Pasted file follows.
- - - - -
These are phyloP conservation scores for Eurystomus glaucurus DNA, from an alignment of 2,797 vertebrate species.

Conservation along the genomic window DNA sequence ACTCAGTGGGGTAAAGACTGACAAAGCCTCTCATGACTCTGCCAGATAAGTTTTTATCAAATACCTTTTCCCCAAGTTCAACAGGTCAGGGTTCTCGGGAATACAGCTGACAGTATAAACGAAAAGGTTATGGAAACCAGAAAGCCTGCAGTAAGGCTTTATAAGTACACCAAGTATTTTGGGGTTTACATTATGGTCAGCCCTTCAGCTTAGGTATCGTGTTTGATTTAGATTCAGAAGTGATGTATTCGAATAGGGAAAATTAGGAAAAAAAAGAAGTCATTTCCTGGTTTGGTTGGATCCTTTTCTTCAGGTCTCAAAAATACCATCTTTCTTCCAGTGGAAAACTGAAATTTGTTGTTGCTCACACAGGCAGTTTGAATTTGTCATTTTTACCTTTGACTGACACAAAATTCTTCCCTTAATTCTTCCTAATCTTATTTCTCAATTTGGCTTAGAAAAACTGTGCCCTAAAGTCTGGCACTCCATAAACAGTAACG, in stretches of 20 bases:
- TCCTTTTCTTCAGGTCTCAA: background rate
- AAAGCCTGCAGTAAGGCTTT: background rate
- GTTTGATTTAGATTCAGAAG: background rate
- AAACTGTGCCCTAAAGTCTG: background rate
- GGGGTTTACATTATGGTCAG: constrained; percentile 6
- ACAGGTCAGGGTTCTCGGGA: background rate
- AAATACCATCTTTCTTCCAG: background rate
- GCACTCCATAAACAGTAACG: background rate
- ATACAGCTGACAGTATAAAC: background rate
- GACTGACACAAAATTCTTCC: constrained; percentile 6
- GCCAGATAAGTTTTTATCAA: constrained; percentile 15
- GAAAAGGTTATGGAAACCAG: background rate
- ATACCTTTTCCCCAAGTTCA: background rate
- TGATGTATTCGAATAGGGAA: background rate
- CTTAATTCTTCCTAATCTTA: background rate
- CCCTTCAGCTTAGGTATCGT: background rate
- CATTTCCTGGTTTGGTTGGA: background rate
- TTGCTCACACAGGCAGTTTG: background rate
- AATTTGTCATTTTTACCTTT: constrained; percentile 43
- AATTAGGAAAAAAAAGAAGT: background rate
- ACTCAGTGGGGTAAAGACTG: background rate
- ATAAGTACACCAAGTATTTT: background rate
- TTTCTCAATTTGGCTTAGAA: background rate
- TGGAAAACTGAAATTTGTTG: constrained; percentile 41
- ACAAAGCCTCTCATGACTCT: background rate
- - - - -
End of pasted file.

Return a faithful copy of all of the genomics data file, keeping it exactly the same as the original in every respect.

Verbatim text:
These are phyloP conservation scores for Eurystomus glaucurus DNA, from an alignment of 2,797 vertebrate species.

Conservation along the genomic window DNA sequence ACTCAGTGGGGTAAAGACTGACAAAGCCTCTCATGACTCTGCCAGATAAGTTTTTATCAAATACCTTTTCCCCAAGTTCAACAGGTCAGGGTTCTCGGGAATACAGCTGACAGTATAAACGAAAAGGTTATGGAAACCAGAAAGCCTGCAGTAAGGCTTTATAAGTACACCAAGTATTTTGGGGTTTACATTATGGTCAGCCCTTCAGCTTAGGTATCGTGTTTGATTTAGATTCAGAAGTGATGTATTCGAATAGGGAAAATTAGGAAAAAAAAGAAGTCATTTCCTGGTTTGGTTGGATCCTTTTCTTCAGGTCTCAAAAATACCATCTTTCTTCCAGTGGAAAACTGAAATTTGTTGTTGCTCACACAGGCAGTTTGAATTTGTCATTTTTACCTTTGACTGACACAAAATTCTTCCCTTAATTCTTCCTAATCTTATTTCTCAATTTGGCTTAGAAAAACTGTGCCCTAAAGTCTGGCACTCCATAAACAGTAACG, in stretches of 20 bases:
- TCCTTTTCTTCAGGTCTCAA: background rate
- AAAGCCTGCAGTAAGGCTTT: background rate
- GTTTGATTTAGATTCAGAAG: background rate
- AAACTGTGCCCTAAAGTCTG: background rate
- GGGGTTTACATTATGGTCAG: constrained; percentile 6
- ACAGGTCAGGGTTCTCGGGA: background rate
- AAATACCATCTTTCTTCCAG: background rate
- GCACTCCATAAACAGTAACG: background rate
- ATACAGCTGACAGTATAAAC: background rate
- GACTGACACAAAATTCTTCC: constrained; percentile 6
- GCCAGATAAGTTTTTATCAA: constrained; percentile 15
- GAAAAGGTTATGGAAACCAG: background rate
- ATACCTTTTCCCCAAGTTCA: background rate
- TGATGTATTCGAATAGGGAA: background rate
- CTTAATTCTTCCTAATCTTA: background rate
- CCCTTCAGCTTAGGTATCGT: background rate
- CATTTCCTGGTTTGGTTGGA: background rate
- TTGCTCACACAGGCAGTTTG: background rate
- AATTTGTCATTTTTACCTTT: constrained; percentile 43
- AATTAGGAAAAAAAAGAAGT: background rate
- ACTCAGTGGGGTAAAGACTG: background rate
- ATAAGTACACCAAGTATTTT: background rate
- TTTCTCAATTTGGCTTAGAA: background rate
- TGGAAAACTGAAATTTGTTG: constrained; percentile 41
- ACAAAGCCTCTCATGACTCT: background rate